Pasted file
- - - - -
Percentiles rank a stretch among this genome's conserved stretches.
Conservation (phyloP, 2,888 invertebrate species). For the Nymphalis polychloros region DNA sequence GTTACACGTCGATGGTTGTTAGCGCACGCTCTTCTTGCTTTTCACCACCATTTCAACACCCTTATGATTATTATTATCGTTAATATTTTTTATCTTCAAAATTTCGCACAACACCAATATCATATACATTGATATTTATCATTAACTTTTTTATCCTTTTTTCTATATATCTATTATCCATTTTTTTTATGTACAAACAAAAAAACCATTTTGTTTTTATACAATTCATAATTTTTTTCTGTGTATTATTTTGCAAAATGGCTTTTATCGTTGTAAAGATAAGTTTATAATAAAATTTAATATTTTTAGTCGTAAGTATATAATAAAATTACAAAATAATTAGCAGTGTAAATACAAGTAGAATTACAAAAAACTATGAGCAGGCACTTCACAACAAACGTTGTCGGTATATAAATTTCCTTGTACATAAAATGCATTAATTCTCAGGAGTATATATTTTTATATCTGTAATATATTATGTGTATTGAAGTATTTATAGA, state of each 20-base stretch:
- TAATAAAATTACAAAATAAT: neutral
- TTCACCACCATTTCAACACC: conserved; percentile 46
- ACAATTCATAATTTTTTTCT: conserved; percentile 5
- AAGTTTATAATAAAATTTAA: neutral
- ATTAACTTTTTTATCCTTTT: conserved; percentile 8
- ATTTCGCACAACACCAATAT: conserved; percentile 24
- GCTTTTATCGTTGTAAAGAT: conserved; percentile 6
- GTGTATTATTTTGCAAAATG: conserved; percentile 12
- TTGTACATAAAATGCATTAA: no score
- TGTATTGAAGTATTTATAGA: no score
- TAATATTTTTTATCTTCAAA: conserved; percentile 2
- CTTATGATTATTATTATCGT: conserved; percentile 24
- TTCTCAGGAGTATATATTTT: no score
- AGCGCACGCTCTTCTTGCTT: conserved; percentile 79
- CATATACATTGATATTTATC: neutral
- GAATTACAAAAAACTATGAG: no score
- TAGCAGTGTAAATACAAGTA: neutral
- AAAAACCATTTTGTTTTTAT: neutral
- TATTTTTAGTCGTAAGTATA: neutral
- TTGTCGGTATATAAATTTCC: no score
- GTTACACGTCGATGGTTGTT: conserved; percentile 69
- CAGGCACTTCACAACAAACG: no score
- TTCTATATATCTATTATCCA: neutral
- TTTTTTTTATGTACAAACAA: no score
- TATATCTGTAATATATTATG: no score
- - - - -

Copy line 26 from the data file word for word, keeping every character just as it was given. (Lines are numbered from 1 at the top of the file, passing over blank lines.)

- TTTTTTTTATGTACAAACAA: no score